Leadership Development Coaching of Choice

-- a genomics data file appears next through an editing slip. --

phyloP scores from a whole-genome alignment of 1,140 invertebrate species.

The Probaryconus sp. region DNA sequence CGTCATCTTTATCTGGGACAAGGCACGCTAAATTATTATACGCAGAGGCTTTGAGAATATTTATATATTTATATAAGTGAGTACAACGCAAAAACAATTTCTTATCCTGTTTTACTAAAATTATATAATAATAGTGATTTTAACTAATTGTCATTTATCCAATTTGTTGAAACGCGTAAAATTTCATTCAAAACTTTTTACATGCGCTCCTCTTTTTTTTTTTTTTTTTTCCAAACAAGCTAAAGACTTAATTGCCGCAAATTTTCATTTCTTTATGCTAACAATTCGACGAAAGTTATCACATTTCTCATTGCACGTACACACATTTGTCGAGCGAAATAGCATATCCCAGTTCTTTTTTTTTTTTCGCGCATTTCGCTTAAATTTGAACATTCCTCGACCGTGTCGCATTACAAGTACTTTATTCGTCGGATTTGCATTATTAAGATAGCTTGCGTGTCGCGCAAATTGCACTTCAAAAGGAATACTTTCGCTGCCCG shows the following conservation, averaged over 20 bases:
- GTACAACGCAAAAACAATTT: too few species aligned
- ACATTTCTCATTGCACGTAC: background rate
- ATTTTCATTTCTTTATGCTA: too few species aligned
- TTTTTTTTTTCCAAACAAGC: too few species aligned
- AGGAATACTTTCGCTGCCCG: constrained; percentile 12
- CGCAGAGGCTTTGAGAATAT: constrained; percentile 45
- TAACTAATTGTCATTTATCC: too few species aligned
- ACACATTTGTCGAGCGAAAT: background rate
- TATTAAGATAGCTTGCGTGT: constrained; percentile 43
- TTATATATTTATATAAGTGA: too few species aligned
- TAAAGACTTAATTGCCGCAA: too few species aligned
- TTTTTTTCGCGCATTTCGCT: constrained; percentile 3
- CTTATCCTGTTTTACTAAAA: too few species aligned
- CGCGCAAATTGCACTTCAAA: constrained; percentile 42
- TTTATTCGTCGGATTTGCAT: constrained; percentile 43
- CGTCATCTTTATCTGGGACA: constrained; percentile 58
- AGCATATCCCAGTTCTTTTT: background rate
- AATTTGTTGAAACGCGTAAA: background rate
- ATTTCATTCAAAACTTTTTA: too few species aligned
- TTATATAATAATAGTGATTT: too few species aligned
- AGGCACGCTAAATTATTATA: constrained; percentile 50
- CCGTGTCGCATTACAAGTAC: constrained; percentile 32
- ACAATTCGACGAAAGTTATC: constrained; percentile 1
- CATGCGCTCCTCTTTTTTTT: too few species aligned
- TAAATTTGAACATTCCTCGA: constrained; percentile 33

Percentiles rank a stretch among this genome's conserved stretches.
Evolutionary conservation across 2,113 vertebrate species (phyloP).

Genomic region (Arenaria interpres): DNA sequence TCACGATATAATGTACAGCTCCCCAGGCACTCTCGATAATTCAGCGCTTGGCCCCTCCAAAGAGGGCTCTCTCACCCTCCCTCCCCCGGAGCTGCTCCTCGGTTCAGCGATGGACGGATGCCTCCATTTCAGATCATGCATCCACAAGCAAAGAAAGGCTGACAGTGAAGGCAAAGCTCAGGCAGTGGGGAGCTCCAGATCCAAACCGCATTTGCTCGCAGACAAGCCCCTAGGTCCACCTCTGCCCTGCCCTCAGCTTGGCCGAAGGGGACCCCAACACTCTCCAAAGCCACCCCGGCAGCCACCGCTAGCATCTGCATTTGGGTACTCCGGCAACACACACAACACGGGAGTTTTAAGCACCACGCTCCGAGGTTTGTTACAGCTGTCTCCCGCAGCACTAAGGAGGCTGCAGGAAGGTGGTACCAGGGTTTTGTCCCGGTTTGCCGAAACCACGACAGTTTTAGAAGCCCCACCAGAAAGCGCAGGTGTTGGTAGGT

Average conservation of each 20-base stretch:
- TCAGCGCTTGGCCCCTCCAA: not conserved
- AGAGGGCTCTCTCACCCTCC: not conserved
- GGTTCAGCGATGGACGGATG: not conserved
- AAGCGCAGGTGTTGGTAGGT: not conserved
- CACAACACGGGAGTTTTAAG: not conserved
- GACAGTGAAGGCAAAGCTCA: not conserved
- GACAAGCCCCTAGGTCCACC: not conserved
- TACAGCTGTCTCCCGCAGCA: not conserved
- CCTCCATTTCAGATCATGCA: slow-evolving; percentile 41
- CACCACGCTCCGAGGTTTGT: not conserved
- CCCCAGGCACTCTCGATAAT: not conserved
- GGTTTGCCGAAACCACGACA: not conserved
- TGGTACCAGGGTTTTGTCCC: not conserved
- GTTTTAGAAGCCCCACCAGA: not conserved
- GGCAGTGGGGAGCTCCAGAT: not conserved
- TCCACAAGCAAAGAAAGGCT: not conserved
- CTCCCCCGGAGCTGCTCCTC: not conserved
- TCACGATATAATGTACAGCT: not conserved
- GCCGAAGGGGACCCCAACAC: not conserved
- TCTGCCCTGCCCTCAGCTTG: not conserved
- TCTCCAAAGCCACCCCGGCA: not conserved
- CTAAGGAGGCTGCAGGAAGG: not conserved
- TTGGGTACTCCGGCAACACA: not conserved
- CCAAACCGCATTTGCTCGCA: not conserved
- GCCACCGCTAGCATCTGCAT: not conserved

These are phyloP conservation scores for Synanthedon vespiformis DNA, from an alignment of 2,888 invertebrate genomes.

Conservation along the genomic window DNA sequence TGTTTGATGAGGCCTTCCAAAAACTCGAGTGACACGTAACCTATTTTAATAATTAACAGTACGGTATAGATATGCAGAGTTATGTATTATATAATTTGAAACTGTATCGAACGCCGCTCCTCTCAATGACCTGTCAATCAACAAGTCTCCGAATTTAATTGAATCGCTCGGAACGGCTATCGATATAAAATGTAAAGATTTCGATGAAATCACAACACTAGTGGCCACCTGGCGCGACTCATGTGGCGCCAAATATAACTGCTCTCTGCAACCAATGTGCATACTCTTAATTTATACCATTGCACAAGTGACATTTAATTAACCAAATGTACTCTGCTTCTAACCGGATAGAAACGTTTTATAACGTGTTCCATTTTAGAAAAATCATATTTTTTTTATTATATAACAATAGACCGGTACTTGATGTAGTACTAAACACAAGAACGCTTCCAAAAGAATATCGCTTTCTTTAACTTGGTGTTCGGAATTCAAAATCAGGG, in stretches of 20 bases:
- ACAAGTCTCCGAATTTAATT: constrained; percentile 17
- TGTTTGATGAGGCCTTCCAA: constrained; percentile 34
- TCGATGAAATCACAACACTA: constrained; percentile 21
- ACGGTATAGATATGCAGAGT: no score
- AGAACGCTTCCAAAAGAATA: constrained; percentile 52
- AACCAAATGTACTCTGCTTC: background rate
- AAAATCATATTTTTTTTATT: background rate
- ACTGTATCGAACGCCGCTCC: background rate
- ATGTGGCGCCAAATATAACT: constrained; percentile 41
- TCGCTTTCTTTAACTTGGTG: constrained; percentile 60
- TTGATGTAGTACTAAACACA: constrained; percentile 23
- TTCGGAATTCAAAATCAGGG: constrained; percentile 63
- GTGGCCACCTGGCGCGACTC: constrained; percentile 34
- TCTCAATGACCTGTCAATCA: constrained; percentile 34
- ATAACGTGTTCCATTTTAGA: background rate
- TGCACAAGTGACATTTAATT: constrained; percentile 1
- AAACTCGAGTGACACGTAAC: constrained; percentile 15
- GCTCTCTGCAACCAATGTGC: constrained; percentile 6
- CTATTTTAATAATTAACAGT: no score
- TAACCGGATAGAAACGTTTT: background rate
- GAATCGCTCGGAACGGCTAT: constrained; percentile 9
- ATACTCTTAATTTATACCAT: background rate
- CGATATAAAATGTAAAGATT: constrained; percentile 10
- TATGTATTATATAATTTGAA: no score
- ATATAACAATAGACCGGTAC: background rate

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<p><b>Minneapolis &mdash; Nov. 2</b> <br />Managers and executives almost always opt for leadership development when asked what kind of coaching or training they would prefer, said Gary Cohen, president of Minnesota firm CO2 Partners, but people seldom seem to know exactly for what they are asking. </p><p>C02 Partners recently conducted an Internet survey on executive coaching. </p><p>&ldquo;Leadership is a captivating objective for most executives and managers,&rdquo; Cohen said. &ldquo;So individuals feel obligated to choose leadership development, even if they have no clear sense of what it&rsquo;s all about. Despite this lack of awareness, leadership ranks first on any survey of coaching needs.&rdquo; </p><p>The survey asked, &quot;If you were to receive coaching at work, what focus would be of the greatest benefit to you? (Please select all that apply.)&quot; </p><p>Here&#39;s a breakdown of responses: </p> <div><li>Leadership development: 59.8 percent </li><li>Communications skills: 47.8 percent </li><li>Organizational and political savvy: 31.5 percent </li><li>Job performance: 28.3 percent </li><li>Business acumen: 27.2 percent </li><li>Career planning: 26.1 percent </li><li>Live/balance: 21.7 percent </li><li>Health/fitness: 6.5 percent <p>It is understandable that people would have an uncertain grasp of leadership coaching, Cohen said. </p><p>&ldquo;This is the most ill-defined segment of coaching, or training for that matter,&quot; he said. &quot;To some degree, leadership is a component of any type of executive coaching intervention. On the other hand, there are so many different approaches and so little agreement on the core elements of leadership coaching.&rdquo; </p><p>Cohen, who coaches leaders of small to midsize enterprises, said leadership coaching begins with self-reflection. </p><p>&ldquo;People usually start out wanting to be like a leader they already know and can identify with, when the focus really needs to be on how to be authentically you as a leader,&rdquo; he said. &ldquo;An honest assessment must be done, and then a custom plan can be formed.&rdquo; </p><p>For many individuals, on the other hand, their core issues are not related to leadership, and they would be better off with a different focus for their coaching, Cohen said. </p><p>&ldquo;Sometimes a top executive will spend months seeking to improve his or her leadership skills, when they ought really to be improving job performance,&quot; he said. &quot;The desired coaching can be introspective, as well as highly focused on business issues and problem solving. A coach with perspective, if asked to provide leadership development, should also be willing to ask some clarifying questions to make sure he or she doesn&rsquo;t miss the trees in the forest.&rdquo; </p><p>CO2 Partners surveyed 3,447 individuals via the Internet, nearly 90 percent of whom are middle- to senior-level managers. </p></li></div></p>

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